Sodium hypochlorite (NaOCl) is a solution made from reacting chlorine with a sodium hydroxide solution. These two reactants are the major co-products from most chlor-alkali cells. Sodium hypochlorite, commonly referred to as bleach, has a variety of uses and is an excellent disinfectant/antimicrobial agent.
The Institute produced the following materials to address key areas important for both safety and successful use. These documents can be downloaded free of charge. If you produce or use sodium hypochlorite, CI strongly suggests that you also consider obtaining Pamhplet 96, Sodium Hypochlorite Manual and the Handling of Sodium Hypochlorite Safety Video. These products can be ordered on this website in the CI Bookstore.
Bleach - Storage Guidelines for End Users
Sodium Hypochlorie (NaOCI) Incompatibility Chart (English Version)
Sodium Hypochlorite (NaOCl) Incompatibility Chart (Spanish Version)
HYPO-DVD) Handling Sodium Hypochlorite Safely
Sodium Hypochlorite Customers Generic Safety Checklist (Bulk Users)
Sodium Hypochlorite Release Fact Sheet
Pamphlet 96) Sodium Hypochlorite Manual includes the following resources:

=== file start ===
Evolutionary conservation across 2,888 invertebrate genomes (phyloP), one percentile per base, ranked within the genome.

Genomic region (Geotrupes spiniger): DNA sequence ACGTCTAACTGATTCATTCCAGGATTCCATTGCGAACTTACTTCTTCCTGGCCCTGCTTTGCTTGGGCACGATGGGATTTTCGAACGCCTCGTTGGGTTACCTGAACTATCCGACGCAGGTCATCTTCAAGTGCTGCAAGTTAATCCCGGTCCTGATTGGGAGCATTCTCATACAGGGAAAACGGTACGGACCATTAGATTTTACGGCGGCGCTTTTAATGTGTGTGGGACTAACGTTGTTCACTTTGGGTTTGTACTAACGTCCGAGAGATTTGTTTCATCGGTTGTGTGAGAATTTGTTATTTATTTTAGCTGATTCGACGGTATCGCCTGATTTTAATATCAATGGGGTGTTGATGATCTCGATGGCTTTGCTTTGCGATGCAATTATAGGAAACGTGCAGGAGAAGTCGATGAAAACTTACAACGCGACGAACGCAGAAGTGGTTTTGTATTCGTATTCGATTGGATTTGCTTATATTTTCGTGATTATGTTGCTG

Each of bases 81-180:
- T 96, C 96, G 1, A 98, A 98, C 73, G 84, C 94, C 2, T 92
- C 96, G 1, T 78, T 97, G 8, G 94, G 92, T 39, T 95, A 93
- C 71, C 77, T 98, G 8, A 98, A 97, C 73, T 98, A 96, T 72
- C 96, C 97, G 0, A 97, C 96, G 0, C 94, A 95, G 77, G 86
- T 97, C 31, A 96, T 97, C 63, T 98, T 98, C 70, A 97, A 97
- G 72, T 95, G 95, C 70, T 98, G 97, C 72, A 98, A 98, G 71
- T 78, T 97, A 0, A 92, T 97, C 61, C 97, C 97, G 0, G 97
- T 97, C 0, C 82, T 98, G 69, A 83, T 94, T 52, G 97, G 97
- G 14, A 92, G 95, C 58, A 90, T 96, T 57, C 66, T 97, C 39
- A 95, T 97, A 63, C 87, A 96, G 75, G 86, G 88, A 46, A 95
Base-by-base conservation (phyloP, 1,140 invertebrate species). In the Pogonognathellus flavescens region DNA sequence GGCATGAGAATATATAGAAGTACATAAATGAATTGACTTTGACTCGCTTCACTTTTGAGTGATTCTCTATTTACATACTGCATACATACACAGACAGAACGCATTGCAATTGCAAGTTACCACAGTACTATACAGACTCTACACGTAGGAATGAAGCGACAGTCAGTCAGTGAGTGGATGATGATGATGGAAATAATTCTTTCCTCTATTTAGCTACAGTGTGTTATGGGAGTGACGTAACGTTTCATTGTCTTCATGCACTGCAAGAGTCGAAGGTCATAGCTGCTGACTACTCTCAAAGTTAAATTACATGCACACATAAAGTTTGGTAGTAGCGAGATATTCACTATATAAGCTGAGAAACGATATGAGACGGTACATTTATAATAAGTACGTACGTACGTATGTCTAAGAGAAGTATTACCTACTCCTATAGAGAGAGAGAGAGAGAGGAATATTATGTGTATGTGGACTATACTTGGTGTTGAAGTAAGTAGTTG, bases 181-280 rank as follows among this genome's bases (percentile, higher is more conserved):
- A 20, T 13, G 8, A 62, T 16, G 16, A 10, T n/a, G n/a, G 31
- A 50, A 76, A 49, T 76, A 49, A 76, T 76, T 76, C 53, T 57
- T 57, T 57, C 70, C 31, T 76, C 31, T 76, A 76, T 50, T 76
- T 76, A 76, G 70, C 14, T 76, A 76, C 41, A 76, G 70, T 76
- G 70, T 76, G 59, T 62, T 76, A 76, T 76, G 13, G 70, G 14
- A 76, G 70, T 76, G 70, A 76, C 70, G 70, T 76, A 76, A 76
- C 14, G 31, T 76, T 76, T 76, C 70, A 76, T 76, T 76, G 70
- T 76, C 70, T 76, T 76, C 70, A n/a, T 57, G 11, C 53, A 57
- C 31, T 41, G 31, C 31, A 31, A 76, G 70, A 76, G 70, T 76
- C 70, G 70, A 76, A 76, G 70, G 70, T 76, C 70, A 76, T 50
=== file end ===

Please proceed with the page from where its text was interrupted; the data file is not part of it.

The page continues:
The video is designed to increase awareness about the risks of accidentally mixing sodium hypochlorite with other incompatible materials.
The training video topics include: Basic Properties of Sodium Hypochlorite; Sodium Hypochlorite Reactions and Unintended Consequences; Two Case Studies (Atchison, Kansas and Kitchener, Ontario); Common Contributing Factors; and Safeguards for Drivers, Customers, and Suppliers; and additional resources.
The poster is designed to increase awareness of drivers, customers and suppliers about their shared responsibility of preventing an accidental mixing incident involving sodium hypochlorite.
This 11x17 poster can be downloaded here for free or you can purchase a printed version through the CI Bookstore.
The Chlorine Institute in partnership with NSF International, UL, and the Water Quality Association developed this training video that covers the following topics: pulling the sample; handling the sample; quenching the sample; and logging and shipping.